Andrew Gorman-Murray, Western Sydney University
Even though it’s still uncertain as to when Australian same-sex couples will be able legally to wed, New Zealand’s example shows how much this could be worth to our economy.
New Zealand has long been a destination for international wedding tourism. This was boosted from August 2013, when New Zealand same-sex couples could also marry. The majority of same-sex weddings between overseas couples conducted in New Zealand have been between Australian couples unable to marry at home.
In 2016, 2,490 heterosexual couples from other countries celebrated marriages or civil unions in New Zealand, comprising 11% of all heterosexual couples’ ceremonies. The proportion of same-sex couples from other countries entering into marriage or civil union in New Zealand has been even higher.
In 2016, 49% of same-sex marriages or civil unions in New Zealand were between overseas couples, and Australians accounted for 58% of these couples. Altogether, Australian couples comprised 29% of same-sex marriages or civil unions celebrated in New Zealand in 2016.
The figures for 2016 are not an outlier: since 2013, Australian couples have made up 25% or more of same-sex weddings celebrated per annum.
All the business of marriage
This phenomenon has both social and economic implications. Trans-Tasman same-sex wedding tourism underlines a real desire for marriage by Australian same-sex couples.
New Zealand wedding operators have been willing and able to absorb this demand. While of course the significance of marriage lies in the couple’s enduring commitment and love, supported by family, friends and community, there is also tangible economic value from the wedding celebration.
The wedding industry is a complex network of small and medium businesses. It includes everything from planners, celebrants to florists, photographers and entertainers. Beyond the ceremony itself, the industry also includes operators of honeymoon destinations.
In 2015, ANZ economists Cherelle Murphy and Mandeep Kaura crunched some numbers on the economic benefits of same-sex marriage in Australia. They used 2011 Census data on the number of same-sex couples in Australia, and we might update their estimate using the more recent 2016 Census figures.
Murphy and Kaura estimated the average spend on a wedding ceremony and reception at A$51,000. The 2016 Census counted 46,800 same-sex couples.
They applied other survey findings from 2010, and further assumed that out of the half of all same-sex couples who will want to marry, half will do so in the year after same-sex marriage is legalised.
The sentiments expressed in the 2010 survey findings may have shifted since then, especially in light of the marriage equality postal survey. But let’s use that proportion for consistency.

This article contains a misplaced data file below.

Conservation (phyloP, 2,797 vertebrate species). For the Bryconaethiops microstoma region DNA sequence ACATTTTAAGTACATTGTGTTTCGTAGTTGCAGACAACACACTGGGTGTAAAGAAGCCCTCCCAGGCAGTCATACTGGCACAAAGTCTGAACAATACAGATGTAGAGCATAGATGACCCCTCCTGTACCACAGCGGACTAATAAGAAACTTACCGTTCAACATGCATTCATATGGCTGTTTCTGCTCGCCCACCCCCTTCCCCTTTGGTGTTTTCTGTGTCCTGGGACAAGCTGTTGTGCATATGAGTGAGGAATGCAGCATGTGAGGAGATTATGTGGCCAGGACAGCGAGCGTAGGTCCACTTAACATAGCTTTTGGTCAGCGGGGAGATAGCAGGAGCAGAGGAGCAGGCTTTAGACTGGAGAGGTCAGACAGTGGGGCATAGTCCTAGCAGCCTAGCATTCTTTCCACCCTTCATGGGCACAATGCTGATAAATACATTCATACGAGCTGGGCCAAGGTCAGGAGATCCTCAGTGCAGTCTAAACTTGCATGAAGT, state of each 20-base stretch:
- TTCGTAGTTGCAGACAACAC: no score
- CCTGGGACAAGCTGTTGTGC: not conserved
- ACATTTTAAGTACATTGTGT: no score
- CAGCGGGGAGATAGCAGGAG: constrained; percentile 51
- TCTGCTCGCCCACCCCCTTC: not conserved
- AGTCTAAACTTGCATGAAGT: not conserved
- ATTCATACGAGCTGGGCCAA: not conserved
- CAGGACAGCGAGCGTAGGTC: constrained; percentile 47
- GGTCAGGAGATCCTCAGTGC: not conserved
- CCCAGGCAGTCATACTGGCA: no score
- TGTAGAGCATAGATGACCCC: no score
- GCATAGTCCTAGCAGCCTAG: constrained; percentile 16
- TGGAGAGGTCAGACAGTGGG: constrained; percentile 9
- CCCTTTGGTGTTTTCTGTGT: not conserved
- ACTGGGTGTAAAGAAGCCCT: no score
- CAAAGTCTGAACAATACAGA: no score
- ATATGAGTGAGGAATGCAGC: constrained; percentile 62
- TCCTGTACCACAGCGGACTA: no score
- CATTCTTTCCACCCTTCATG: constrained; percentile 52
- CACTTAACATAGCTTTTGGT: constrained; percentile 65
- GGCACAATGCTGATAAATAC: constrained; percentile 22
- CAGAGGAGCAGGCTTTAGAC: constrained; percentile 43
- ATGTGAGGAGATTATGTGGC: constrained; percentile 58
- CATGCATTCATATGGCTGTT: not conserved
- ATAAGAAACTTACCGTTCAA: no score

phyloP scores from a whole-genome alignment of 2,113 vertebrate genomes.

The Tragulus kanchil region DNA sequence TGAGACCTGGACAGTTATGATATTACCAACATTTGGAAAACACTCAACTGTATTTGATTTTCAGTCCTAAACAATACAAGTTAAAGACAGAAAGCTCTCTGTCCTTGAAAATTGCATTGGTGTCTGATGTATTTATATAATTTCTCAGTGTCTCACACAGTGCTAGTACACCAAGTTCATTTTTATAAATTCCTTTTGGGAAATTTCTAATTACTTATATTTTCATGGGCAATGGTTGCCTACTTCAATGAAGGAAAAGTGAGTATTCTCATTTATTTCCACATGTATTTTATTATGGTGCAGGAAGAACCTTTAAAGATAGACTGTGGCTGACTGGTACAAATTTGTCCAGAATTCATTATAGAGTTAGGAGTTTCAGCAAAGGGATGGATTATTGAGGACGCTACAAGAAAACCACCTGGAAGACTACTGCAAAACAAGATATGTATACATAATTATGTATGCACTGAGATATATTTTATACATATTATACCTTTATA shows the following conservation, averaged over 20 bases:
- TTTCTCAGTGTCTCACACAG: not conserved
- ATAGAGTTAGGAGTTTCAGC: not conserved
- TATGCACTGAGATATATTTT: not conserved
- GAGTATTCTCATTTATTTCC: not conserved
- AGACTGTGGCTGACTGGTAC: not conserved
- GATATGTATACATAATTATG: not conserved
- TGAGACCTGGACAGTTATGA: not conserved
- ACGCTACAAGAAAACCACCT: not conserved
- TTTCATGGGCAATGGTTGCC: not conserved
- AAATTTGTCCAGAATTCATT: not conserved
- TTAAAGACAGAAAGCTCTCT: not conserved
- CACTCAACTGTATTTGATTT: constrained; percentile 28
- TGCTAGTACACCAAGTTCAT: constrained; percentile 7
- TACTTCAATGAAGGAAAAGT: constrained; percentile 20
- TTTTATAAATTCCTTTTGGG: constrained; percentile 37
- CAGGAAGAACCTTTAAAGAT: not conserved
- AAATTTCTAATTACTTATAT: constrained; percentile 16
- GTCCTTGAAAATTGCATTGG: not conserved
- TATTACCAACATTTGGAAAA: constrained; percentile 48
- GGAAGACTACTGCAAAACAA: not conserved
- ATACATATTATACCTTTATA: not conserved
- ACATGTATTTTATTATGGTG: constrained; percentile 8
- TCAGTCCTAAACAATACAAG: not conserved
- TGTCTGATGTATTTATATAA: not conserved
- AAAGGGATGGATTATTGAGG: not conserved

We might suppose 11,700 same-sex couples will marry within one year of the legalisation of same-sex marriage, spending on average A$51,000, totalling almost A$597 million dollars in wedding and reception costs.
This does not include honeymoon spending. For those couples choosing to honeymoon within Australia, we can add spending on travel and accommodation.
A 2015 survey by Bride To Be magazine found the average spend on wedding and honeymoon at A$65,482. This figure is clearly biased towards dedicated bridal magazine readers – those who might be willing to save up and fork out more for their perfect wedding and honeymoon.
Arguably many would not be able or willing to spend this amount. Nevertheless, A$65,482 would be equivalent to an annual salary for many, so this is suggestive of how lucrative some segments of the wedding and honeymoon market are.
Apart from what the couple (and their families) spend on the wedding and honeymoon, we might also consider guest spending. Obviously, purchasing wedding gifts contributes to the retail sector.
Out-of-town guests also have to pay for travel, accommodation, food and beverage, and other expenses. Some couples opt for destination weddings, with benefits for tourism operators.
Some operators hope that Australia, like New Zealand, might become a destination for international same-sex wedding tourism, and so provide a boost to the tourism industry.
In addition to this, Murphy and Kaura found other economic benefits of same-sex marriage, such as increased state government revenue from marriage licence fees and ceremonies in state-run births, deaths and marriages registries.
With the debate on same-sex marriage now turning to whether or not businesses will be able to refuse couples based on moral objections, it seems at least the economic case incentive is there for these businesses to say “yes”.
Andrew Gorman-Murray, Professor of Geography, Western Sydney University
This article was originally published on The Conversation. Read the original article.